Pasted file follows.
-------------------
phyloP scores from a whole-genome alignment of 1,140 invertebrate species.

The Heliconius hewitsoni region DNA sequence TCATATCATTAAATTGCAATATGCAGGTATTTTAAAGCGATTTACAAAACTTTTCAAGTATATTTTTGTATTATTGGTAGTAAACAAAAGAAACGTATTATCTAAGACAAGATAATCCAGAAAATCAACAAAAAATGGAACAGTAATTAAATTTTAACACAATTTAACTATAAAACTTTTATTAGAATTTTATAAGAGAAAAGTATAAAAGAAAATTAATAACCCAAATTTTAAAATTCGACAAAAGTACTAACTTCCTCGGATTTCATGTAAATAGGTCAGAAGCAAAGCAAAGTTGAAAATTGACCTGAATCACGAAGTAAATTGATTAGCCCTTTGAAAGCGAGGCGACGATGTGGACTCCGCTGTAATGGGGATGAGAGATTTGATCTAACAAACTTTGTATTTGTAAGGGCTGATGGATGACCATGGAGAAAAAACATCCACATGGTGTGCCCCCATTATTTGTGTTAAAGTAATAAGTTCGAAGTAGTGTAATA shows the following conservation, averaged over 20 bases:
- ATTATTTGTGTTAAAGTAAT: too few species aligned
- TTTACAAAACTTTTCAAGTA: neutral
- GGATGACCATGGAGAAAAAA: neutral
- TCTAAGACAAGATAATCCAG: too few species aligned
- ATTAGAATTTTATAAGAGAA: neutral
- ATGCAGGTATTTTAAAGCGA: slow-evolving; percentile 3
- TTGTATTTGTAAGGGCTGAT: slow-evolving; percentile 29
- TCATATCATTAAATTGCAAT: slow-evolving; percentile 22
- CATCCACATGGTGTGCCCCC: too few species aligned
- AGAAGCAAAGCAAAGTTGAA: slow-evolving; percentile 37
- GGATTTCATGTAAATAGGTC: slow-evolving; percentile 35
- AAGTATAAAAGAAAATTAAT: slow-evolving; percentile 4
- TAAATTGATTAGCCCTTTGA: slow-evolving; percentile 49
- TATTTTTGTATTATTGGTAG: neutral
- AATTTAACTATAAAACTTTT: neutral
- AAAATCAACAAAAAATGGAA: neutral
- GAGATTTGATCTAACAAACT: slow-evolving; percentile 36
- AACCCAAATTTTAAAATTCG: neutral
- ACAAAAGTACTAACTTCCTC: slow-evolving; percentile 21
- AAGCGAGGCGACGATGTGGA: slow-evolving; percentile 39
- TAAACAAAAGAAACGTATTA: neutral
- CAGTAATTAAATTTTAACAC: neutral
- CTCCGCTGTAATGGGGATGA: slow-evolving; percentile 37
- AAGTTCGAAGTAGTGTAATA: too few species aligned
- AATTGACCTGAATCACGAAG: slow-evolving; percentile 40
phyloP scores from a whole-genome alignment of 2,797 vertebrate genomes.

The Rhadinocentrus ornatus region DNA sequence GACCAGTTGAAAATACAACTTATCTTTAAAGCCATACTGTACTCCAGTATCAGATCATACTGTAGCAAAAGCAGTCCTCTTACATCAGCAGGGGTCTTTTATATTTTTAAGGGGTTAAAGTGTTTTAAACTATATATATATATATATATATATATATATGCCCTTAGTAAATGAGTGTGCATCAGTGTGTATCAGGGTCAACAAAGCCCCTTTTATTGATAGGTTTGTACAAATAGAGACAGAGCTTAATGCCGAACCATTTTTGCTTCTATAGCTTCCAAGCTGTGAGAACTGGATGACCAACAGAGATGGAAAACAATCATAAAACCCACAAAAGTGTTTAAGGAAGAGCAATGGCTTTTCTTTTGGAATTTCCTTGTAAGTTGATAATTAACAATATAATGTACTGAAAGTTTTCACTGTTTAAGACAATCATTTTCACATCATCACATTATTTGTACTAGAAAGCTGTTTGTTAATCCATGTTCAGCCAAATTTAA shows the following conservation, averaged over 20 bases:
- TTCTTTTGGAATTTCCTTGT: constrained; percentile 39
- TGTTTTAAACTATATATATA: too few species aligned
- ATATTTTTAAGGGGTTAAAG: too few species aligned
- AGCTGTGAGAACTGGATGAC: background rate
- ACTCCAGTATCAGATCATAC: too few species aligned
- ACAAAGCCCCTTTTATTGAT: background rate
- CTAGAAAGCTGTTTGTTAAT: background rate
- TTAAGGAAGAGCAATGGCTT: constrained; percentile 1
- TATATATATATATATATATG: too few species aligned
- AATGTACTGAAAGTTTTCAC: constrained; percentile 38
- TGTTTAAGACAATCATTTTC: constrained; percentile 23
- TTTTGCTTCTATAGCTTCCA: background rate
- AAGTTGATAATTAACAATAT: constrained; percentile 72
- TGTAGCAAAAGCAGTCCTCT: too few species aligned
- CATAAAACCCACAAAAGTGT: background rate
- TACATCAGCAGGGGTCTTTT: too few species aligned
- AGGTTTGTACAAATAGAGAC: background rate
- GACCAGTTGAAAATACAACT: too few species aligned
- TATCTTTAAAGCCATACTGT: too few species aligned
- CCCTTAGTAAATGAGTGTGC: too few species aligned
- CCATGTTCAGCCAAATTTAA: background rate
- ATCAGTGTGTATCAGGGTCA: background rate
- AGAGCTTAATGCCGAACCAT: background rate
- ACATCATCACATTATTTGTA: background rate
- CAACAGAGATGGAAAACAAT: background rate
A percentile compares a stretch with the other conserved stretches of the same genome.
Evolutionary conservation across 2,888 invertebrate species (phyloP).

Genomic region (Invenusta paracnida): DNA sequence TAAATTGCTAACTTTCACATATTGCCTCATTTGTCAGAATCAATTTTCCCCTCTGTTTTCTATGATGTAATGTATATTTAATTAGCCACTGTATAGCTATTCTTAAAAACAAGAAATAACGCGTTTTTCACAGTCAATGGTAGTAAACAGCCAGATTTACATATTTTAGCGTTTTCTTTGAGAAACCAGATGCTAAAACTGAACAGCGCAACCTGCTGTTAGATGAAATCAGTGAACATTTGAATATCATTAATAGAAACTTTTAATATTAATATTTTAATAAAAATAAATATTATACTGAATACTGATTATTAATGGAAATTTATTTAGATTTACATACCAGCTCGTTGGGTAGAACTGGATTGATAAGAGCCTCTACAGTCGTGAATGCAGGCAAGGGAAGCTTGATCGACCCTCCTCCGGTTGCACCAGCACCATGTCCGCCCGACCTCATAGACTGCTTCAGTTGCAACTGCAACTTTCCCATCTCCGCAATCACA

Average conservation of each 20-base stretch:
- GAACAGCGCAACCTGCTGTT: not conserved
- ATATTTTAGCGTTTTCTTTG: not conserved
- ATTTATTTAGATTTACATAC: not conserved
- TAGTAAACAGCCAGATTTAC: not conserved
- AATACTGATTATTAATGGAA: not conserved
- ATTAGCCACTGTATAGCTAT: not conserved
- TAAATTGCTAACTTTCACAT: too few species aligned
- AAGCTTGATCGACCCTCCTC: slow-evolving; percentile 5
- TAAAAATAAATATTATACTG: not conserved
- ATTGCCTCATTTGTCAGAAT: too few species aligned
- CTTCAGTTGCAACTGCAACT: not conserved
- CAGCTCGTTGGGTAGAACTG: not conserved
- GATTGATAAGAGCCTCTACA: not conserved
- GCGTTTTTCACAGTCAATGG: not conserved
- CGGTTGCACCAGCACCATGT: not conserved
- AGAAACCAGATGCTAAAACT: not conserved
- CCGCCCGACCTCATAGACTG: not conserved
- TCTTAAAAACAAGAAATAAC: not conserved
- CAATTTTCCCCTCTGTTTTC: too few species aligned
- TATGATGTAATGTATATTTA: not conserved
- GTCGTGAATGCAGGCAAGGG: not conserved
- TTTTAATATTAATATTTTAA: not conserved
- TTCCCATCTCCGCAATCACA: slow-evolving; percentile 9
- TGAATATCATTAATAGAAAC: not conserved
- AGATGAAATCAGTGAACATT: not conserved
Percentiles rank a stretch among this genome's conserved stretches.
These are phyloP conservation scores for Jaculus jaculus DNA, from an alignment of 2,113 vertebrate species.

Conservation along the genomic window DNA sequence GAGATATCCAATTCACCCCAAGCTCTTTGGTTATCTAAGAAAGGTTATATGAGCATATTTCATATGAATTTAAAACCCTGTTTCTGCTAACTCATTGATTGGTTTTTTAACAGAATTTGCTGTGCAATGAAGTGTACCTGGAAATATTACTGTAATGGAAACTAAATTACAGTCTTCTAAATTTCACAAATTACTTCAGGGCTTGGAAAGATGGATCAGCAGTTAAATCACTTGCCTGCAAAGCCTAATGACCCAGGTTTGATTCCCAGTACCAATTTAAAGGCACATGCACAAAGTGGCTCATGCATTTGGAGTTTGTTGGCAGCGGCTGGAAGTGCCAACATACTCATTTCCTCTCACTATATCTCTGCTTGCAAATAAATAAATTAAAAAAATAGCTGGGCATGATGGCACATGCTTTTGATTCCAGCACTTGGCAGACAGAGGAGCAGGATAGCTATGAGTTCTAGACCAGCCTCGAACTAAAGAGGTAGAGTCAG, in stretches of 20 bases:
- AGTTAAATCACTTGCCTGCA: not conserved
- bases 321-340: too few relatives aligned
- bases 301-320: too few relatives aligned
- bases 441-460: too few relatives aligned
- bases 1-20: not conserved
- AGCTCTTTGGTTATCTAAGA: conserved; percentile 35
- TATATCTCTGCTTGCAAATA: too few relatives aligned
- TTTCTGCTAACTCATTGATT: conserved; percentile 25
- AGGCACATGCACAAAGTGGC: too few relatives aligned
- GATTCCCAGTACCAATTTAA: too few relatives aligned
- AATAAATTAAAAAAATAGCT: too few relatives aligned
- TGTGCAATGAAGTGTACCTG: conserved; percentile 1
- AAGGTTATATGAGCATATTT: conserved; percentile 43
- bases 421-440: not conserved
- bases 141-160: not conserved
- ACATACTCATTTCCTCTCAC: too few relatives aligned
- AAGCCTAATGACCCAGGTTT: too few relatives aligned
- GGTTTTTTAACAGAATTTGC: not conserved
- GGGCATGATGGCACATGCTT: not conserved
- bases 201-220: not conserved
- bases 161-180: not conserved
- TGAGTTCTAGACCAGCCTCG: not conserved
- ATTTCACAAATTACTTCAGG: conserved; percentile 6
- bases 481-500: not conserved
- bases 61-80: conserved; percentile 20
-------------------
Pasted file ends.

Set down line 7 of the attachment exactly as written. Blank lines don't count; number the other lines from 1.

- ATTAGAATTTTATAAGAGAA: neutral